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  • In this issue we discuss the importance of vaccination for children under five to prevent debilitating and potentially fatal diseases. We also visit South Africa, where one young woman's story illustrates the critical need for access to medicines, and two MSF field workers in war-torn Syria recount their experiences.

  • A forgotten war in northern Uganda. Violence in Ivory Coast. MSF's efforts to fight measles in Darfur. Mental health care in times of conflict. Responding to emergencies in the Congo. On the frontlines of AIDS treatment. Closing programs in Iraq. All in this issue of Alert.

  • The project coordinator of an MSF team in Abidjan, Ivory Coast, kept a diary describing the tense and often overwhelming period of fighting when staff worked continuously to treat the wounded and sick. And, an MSF study in Niger shows how effective ready-to-use foods can be in a malnutrition emergency.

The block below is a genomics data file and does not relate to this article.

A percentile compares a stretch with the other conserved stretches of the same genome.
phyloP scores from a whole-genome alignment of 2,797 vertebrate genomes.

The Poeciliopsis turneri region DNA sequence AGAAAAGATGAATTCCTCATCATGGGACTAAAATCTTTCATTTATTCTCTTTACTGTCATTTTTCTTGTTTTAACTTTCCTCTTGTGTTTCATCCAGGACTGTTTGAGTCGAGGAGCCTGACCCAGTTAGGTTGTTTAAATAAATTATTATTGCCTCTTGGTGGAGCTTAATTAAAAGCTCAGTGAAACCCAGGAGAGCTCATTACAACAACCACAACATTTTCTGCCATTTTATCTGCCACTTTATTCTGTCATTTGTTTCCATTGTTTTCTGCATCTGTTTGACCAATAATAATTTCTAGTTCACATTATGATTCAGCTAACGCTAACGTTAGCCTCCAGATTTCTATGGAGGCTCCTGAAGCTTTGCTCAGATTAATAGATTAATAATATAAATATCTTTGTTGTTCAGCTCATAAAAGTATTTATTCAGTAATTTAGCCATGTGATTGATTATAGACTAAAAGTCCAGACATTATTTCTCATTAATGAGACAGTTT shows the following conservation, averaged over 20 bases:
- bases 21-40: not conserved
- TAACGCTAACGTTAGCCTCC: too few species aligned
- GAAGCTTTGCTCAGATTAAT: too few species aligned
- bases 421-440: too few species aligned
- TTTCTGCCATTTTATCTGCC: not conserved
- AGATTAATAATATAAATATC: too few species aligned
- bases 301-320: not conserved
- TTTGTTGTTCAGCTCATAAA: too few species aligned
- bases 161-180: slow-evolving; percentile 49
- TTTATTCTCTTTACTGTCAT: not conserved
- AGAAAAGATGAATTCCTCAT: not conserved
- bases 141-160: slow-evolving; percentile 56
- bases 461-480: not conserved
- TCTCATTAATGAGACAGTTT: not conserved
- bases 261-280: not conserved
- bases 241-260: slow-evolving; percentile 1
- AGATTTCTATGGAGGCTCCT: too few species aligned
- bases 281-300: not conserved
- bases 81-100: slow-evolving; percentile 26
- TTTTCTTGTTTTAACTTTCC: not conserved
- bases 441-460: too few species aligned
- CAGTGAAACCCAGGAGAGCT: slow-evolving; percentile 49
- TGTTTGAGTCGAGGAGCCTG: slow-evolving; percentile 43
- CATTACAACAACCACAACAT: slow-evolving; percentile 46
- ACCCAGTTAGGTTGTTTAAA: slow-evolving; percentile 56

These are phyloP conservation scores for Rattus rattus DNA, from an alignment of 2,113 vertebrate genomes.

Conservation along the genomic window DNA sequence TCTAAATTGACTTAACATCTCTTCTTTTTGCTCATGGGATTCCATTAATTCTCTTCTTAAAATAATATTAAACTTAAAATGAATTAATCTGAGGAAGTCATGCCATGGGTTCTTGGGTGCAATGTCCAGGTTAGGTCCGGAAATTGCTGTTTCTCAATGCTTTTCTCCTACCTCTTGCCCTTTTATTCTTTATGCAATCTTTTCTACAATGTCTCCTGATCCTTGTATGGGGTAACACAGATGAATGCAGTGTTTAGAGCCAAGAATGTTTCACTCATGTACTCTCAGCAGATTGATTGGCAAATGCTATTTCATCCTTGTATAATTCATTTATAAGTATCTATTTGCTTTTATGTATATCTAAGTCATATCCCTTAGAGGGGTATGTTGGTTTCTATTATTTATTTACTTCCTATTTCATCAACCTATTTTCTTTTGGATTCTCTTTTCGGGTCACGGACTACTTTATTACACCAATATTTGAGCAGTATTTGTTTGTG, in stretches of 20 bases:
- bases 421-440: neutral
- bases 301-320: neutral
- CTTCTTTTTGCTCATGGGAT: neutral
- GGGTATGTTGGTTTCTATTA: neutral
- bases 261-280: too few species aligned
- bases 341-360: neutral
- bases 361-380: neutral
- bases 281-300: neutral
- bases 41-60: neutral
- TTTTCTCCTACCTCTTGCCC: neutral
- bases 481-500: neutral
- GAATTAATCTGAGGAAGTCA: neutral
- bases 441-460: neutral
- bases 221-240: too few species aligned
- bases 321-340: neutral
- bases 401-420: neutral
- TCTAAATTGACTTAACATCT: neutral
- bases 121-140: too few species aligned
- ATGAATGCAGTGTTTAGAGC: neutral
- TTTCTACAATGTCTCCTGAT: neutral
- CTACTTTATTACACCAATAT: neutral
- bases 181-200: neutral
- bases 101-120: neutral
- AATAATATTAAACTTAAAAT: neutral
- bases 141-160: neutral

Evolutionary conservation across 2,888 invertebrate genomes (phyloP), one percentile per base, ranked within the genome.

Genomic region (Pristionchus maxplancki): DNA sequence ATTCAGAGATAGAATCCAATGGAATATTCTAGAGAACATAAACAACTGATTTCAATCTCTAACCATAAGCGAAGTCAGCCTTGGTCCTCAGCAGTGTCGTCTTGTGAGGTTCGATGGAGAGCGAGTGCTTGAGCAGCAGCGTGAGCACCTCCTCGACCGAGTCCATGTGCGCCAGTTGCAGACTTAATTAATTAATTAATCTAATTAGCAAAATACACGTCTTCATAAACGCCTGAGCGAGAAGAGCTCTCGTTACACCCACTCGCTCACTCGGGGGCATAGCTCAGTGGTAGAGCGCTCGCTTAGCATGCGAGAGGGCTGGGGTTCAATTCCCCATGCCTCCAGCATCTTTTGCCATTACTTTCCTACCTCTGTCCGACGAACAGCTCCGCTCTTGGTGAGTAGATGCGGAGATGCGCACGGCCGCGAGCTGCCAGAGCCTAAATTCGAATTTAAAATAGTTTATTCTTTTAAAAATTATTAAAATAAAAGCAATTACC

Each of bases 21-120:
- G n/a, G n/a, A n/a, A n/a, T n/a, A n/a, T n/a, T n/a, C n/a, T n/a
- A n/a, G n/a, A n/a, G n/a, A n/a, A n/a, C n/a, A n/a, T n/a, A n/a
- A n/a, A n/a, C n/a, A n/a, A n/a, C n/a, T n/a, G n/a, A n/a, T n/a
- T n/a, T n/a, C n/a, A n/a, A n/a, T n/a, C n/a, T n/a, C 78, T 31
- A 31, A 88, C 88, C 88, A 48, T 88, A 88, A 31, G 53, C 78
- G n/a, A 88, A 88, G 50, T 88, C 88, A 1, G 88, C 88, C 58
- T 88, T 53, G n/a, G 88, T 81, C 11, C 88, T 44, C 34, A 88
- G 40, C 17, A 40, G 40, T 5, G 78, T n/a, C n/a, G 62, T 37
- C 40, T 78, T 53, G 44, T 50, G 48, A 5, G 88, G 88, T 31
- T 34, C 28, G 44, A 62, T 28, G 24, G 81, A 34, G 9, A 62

• In this issue, we take you inside the neglected crisis in Central African Republic, in addition to stories on Chad, access to medicines, and surgery in war-torn Syria.

  • In this issue, we focus on MSF's work in the Democratic Republic of Congo, where the ongoing conflict has physically and emotionally traumatized its people. We also consider other pertinent health and medical issues, such as Trans-Pacific Partnership; drug-resistent tuberculosis; and Rohingya refugees in Bangladesh.

  • In this issue, MSF staff answer fundamental questions about our operations—from how we recruit staff, respond to emergencies, and deliver supplies, to how we close projects and share our medical findings with the global health community.

  • Welcome to our new Alert. This is the first issue of MSF-USA’s re-designed quarterly newsletter, and we hope you like it. This issue of Alert highlights devastating crises in South Sudan and Syria, conflict-related emergencies that are causing mass casualties and extensive displacement. In both places (and in neighboring countries), our medical teams are doing as much as they can to ease suffering and save lives.